Brendan Shanahan, NHL senior vice president of player safety, has once again proved that if he is not flipping a coin to decide whether to discipline players, he must be trying to confuse the players and fans. His rulings – and non-rulings – have been so wildly inconsistent as to beggar the imagination. If he was purposely attempting to make people believe that he was ruling randomly, he could not do a better job.
The man does not mete out justice fairly. He is so scattershot in his rulings, that there is no way players or clubs could possibly anticipate what he is going to do next. The one thing – the one thing – an authority figure should be is consistent. Even if he Shanahan is unfair, he should be unfair to everyone. Parents need to present a united front in order to instill discipline in a child. If Dad decides one day that the penalty for sneaking a cookie before dinner is no TV before bed, and the next day there’s no punishment, and the day after that the kid is grounded for six months –what’s the penalty for sneaking a cookie? Who knows? Ask Brendan Shanahan.
The latest incontrovertible, iron-clad proof of Shanahan’s inconsistency is the NHL’s failure to even schedule a hearing to look into Ottawa Senators Chris Neil’s high hit on the New York Rangers’ Brian Boyle, which forced Boyle out of the game and left him with a concussion.
It appears the hair-splitting that Shanahan is using this time is to rule that while Boyle’s head was the initial point of contact, the rest of Neil’s hit was against his body, making the “principle” contact Boyle’s body, not his head. This ludicrous non-distinction flies in the face of Shanahan’s own policy of punishing players who “target the head.”
So, what constitutes “targeting” the head if not hitting the head first? Can I initially slam into, say, somebody’s hip and yet still “target” his head? The other insane corollary to this new argument is that players he previously disciplined must have “principally” the victim’s head, and not his body. So only hits that contact the head count? Since when? From today forward? Or until the next loopy comment from Shanahan?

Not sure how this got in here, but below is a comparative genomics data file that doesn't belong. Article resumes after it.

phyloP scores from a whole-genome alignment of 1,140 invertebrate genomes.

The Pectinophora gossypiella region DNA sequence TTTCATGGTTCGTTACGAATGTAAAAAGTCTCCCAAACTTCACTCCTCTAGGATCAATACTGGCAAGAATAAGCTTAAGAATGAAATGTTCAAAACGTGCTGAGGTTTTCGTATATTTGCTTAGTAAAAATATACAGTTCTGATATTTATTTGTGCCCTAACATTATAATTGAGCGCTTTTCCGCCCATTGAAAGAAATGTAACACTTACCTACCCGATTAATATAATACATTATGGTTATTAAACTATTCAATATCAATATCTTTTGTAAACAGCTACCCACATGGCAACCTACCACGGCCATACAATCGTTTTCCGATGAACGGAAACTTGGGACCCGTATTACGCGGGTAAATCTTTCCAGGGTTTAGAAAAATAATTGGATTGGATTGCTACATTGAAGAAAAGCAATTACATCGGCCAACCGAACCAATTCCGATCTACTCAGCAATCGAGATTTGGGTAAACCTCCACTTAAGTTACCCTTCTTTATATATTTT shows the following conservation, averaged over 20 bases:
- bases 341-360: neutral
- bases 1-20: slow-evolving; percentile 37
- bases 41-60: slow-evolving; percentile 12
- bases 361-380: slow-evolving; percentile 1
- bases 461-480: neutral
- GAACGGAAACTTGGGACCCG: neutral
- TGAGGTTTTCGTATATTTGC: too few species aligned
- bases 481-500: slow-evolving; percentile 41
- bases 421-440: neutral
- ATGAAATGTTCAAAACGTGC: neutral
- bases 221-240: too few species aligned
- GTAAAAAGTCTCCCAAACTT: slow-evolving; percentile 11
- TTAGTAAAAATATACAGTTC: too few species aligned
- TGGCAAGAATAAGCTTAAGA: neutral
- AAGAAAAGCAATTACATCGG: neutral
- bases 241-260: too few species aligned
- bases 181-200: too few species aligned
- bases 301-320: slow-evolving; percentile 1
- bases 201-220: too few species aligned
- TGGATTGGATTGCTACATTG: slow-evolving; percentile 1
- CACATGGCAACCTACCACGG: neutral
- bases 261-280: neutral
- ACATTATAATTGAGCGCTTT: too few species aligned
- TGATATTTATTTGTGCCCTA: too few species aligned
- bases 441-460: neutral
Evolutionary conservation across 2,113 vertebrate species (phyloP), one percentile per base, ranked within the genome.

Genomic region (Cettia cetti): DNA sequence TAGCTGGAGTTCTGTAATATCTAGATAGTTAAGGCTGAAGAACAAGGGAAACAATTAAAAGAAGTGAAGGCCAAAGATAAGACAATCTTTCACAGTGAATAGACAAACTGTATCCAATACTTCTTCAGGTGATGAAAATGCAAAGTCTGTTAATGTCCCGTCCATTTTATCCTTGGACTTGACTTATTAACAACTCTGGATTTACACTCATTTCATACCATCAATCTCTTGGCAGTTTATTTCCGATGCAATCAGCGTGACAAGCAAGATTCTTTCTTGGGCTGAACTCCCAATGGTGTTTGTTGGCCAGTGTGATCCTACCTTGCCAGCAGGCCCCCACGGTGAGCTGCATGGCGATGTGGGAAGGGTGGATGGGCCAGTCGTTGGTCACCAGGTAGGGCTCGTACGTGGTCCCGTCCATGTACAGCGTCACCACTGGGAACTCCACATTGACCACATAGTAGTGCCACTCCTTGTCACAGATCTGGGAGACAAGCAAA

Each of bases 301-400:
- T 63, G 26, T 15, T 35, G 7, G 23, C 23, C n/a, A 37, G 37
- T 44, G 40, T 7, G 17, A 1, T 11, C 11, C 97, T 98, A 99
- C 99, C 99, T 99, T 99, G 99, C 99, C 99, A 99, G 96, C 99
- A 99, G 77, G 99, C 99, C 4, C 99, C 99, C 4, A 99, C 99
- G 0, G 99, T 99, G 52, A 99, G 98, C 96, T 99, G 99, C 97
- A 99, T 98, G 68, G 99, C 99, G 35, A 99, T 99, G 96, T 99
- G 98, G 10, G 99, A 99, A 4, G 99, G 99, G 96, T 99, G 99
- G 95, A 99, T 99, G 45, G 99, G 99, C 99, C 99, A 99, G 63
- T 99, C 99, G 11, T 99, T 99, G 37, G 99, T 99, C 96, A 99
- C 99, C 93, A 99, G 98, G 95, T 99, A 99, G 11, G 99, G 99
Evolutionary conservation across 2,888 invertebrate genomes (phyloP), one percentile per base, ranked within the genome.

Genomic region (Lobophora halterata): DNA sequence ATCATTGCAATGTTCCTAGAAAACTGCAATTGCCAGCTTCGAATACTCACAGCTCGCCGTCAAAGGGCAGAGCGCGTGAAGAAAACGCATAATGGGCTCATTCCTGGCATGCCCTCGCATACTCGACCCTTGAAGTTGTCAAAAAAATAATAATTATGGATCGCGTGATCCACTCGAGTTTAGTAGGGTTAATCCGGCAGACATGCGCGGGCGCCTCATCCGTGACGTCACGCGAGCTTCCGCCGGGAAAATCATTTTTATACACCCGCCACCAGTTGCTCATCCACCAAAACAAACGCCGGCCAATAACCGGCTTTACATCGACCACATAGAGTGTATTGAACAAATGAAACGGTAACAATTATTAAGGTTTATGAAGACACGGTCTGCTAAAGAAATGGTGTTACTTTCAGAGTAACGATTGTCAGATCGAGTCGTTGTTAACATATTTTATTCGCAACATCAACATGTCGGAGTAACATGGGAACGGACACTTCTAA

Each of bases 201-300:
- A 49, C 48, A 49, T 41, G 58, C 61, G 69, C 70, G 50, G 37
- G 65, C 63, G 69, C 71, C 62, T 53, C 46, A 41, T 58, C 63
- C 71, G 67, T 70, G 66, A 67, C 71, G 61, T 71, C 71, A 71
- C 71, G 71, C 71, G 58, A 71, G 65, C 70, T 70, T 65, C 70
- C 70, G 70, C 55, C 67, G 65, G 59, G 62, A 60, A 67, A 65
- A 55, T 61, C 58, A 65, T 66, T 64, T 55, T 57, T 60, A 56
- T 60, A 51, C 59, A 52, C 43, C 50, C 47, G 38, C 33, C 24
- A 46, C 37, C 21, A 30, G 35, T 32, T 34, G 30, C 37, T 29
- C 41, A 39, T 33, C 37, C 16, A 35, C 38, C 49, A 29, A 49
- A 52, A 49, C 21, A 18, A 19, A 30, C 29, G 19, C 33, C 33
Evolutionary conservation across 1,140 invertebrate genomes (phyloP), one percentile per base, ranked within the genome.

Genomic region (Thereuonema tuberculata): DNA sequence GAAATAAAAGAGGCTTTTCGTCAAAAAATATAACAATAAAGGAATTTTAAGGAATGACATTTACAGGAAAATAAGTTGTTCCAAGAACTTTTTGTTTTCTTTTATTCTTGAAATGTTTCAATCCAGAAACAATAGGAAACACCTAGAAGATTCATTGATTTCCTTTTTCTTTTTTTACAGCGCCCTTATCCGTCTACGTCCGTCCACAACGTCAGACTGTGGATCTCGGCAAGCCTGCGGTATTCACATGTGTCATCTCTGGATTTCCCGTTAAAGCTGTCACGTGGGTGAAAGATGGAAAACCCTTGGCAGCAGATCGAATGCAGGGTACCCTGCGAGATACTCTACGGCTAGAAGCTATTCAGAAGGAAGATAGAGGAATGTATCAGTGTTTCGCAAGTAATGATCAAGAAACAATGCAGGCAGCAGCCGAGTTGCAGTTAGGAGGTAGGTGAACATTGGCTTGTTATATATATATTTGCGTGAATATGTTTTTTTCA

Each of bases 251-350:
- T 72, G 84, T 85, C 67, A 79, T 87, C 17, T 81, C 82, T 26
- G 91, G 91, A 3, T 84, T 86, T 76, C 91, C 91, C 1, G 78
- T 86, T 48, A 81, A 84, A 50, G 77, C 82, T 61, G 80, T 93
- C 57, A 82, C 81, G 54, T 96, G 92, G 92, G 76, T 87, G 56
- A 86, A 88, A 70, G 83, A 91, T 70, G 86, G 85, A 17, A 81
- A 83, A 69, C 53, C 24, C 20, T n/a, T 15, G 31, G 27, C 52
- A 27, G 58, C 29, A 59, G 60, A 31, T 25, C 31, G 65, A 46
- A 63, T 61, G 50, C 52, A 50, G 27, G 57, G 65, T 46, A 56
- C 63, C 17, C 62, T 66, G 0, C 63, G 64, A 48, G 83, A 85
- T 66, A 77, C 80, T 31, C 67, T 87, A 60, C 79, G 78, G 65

Sure, Shanahan has a very difficult job, but to suggest that he’s in a no-win situation and should therefore be allowed to continue along is foolish. I don’t hear much dissent regarding his decision to suspend Phoenix’s Raffi Torres for 25 games for an egregious hit. When Shanahan makes the correct call, people applaud it. So, when he screws up, he needs to be called on it. Is his job too tough? Then quit!
Now, it’s easy to dismiss this criticism as sour grapes by a disgruntled Rangers fan (which I am), but you would be wrong. I am absolutely 1,000 percent correct when I say Shanahan is inconsistent with his “justice.” I’m not saying he has to rule this way or that way on any particular case; just be fair and consistent. Make the same ruling every time, not randomly.
Of course, to be fair, there is one sense in which Shanahan has been consistent (aside from being reliably inconsistent): His playoff rulings have punished teams he used to play for. The New York Rangers and the Detroit Red Wings have come out on the short end of Shanahan rulings – and this is twice now for the Rangers in just five games! This is a matter of record; an inarguable fact. There is no interpretation needed. Now, the question is, Is Shanahan going out of his way to punish his former teams in order to “prove” that he isn’t “favoring” them? I can’t say that, but if I played for the New Jersey Devils, I would brace myself for Game 6.
There is one other possible explanation: Shanahan is very bad at his job. As in, “this guy needs to be fired” bad. If I performed my job as poorly as Shanahan does, I would certainly be fired. Or I’d be a weatherman.